Designers, programmers, and entrepreneurs face a significant challenge in creating software: how do you balance the social aspects of the tool with the object/content? Facebook started out social – the content pieces were added later, first and foremost, interaction with people (hence *Face*book) was and still is the central task. In Facebook, content exists to add value to the social. Google selected content as its critical focus – “organizing the world’s information”. Over the last few years, Google has paid more attention to the social dimension of information (social circle, buzz). In contrast with Facebook, Google uses the social to add value to content. Tools like Cloudworks and Elgg walk a fine line between “content” and “social” – at times exhibiting attributes of Facebook…and other times, more like Google.
Groups and networks have been defining structures influencing interactions online. We argue about this in CCK course every year. Those structures of social organizations, however, are moving into the background as interaction is granularized to smaller units against the backdrop of groups and networks. I interact with a reasonably large network on Twitter. I read a fraction of the total tweets and I likely interact regularly with about 2% the people I follow. Where I do interact, it’s on a fairly casual sequence of topics – perhaps the budget of the US (though I’m not a citizen), or volcanic activity in Iceland (though I’m not impacted by it), crime in Winnipeg (though I don’t live there), and so on. My interaction in these areas has a wider range than what would be suggested by a community of practice…and yet is more fragmented (but social) than would be suggested by a network. The network and community exist in the background, but they aren’t the key focus of my actions or my engagement with others.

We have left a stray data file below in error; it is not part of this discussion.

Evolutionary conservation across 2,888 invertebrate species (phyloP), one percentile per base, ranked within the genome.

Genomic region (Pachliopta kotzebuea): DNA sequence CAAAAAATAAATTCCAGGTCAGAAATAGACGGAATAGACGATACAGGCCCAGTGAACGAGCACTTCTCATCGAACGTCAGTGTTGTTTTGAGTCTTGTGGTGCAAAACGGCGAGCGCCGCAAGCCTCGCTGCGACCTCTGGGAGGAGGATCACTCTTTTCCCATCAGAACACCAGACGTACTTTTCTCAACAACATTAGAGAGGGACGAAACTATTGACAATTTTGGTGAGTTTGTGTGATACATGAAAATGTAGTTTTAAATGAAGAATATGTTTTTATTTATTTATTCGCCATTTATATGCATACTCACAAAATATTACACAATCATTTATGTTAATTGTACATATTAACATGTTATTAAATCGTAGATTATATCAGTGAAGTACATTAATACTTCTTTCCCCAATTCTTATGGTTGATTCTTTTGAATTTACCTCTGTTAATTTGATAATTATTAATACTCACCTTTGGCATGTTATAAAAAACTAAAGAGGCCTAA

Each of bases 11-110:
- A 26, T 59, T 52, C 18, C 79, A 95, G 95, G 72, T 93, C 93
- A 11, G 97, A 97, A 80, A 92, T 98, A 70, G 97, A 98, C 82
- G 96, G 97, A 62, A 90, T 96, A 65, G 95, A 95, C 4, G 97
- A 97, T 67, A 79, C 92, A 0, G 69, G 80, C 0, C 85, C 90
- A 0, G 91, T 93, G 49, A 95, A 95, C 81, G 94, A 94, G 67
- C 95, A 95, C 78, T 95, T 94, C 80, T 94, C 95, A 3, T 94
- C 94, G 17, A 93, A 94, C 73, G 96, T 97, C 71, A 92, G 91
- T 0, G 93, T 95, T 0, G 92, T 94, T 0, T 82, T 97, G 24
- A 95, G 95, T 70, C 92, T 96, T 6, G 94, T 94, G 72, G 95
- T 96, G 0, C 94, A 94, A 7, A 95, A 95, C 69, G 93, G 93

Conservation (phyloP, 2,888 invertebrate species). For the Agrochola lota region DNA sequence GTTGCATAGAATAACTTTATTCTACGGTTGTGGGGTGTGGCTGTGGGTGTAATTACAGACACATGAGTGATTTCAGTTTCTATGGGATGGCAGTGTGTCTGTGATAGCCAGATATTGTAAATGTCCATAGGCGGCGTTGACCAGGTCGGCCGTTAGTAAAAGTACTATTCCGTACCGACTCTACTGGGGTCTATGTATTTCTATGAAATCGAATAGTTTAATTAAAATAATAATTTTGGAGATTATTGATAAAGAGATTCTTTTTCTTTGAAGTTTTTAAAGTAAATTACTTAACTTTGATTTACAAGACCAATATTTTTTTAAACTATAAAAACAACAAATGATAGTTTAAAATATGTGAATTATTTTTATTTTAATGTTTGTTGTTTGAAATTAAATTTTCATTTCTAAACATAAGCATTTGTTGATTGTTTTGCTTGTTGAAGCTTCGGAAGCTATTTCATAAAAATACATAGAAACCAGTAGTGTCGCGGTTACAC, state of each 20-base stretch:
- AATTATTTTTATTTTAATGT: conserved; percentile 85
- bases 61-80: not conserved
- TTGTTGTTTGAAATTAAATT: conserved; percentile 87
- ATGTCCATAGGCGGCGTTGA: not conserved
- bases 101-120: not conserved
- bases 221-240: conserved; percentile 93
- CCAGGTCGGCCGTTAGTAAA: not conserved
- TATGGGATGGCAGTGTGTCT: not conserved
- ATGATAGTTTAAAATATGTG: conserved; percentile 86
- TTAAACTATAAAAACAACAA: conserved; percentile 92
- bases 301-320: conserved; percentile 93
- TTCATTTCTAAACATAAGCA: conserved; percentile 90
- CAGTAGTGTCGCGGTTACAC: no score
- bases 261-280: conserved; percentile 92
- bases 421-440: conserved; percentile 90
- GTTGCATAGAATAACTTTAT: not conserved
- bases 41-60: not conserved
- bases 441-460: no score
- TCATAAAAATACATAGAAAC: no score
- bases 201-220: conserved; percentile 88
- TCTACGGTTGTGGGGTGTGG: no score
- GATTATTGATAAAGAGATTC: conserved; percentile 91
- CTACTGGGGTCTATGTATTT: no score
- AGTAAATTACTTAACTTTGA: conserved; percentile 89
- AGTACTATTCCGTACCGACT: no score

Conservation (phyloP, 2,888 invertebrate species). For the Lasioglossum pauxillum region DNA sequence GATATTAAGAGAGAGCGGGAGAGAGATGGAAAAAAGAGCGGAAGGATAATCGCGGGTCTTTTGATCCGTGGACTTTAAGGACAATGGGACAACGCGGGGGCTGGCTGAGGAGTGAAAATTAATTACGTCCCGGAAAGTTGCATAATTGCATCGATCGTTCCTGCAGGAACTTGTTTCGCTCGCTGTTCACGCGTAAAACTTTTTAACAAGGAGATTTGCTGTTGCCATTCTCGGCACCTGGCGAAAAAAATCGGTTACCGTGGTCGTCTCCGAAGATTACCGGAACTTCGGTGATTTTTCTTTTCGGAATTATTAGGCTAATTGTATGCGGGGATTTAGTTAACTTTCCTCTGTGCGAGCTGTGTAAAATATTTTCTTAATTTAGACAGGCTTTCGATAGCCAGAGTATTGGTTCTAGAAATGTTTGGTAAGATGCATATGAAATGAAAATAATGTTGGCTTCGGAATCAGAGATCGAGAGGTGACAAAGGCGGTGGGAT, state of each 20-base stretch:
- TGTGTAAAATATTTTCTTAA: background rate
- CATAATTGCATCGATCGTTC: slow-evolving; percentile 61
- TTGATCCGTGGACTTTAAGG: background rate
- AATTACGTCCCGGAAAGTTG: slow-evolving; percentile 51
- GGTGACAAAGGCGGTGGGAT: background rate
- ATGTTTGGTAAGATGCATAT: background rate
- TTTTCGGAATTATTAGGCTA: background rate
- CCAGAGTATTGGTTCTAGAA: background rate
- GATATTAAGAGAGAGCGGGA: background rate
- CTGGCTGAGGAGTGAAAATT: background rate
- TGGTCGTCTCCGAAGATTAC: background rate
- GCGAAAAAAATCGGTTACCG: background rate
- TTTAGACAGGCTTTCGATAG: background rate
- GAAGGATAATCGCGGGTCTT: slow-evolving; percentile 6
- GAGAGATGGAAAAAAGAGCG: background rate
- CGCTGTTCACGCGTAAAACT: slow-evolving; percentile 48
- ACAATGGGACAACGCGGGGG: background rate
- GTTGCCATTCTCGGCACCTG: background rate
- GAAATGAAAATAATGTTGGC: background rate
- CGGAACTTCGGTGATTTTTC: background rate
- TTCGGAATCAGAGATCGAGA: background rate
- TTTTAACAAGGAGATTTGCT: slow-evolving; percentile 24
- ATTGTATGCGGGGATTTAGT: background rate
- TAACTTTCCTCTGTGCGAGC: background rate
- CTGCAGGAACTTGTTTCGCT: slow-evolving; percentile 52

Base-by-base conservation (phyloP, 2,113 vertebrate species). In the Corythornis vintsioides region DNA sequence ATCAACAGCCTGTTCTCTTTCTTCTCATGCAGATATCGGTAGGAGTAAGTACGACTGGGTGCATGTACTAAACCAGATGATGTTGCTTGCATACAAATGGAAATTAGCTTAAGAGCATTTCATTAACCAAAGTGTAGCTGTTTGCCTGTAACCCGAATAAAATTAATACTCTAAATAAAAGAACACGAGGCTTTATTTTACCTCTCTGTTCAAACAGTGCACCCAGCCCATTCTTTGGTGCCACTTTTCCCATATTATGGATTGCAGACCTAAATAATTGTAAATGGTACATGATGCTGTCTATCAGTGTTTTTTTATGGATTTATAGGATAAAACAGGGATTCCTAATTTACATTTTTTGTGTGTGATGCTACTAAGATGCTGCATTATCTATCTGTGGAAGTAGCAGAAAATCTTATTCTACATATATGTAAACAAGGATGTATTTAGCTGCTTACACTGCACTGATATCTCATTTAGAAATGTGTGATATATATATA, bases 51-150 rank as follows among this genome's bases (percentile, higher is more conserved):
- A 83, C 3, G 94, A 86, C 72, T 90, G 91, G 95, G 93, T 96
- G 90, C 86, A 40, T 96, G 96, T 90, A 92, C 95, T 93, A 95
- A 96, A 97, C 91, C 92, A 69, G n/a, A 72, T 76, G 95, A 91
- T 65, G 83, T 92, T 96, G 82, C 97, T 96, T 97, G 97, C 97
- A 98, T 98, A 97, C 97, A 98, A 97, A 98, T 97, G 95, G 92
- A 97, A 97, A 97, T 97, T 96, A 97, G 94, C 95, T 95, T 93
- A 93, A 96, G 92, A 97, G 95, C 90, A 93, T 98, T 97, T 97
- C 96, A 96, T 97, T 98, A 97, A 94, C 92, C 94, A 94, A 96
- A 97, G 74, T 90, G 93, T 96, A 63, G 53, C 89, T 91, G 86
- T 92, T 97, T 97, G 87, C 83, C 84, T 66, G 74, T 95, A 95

The cohesion or sociality that hold an online group together are far less explicit than I recall even a decade ago (Yahoo groups, or prior to that, online bulletin boards, the Well (I never joined)). The enabling structure of engagement is no longer the group or network. Instead, it’s a tweet, or a single picture. The concept of granularization of interaction, against the back drop of groups and networks, became quite transparent today when I was playing around with Quora. Quora is a Q & A service that includes elements of network and group interactions (profiles, topics of interest). However, the ability to shift from one topic to another seamlessly is a bit startling, even online. Social structures often indicate or at least shape some degree of content cohesion. In Quora, however, I encounter a range of topics from Greek debt, to online education, to politics, to peace.
The registration process makes it quite simple to pull in contacts from Twitter/Facebook/Gmail. (this topic of networks transference from one system to another is a fascinating concept that deserves more discussion – how much overlap exists between your blog/twitter/facebook/flickr/delicious networks? I’m surprised that I haven’t seen more on this topic). Google altered my relationship with content. Facebook/Twitter altered my relationships with others. The object of Quora is neither the content nor the social. The object is much more ephemeral – it is a feeling of contributing or of voicing “not knowing” or of jointly searching with people I don’t really know.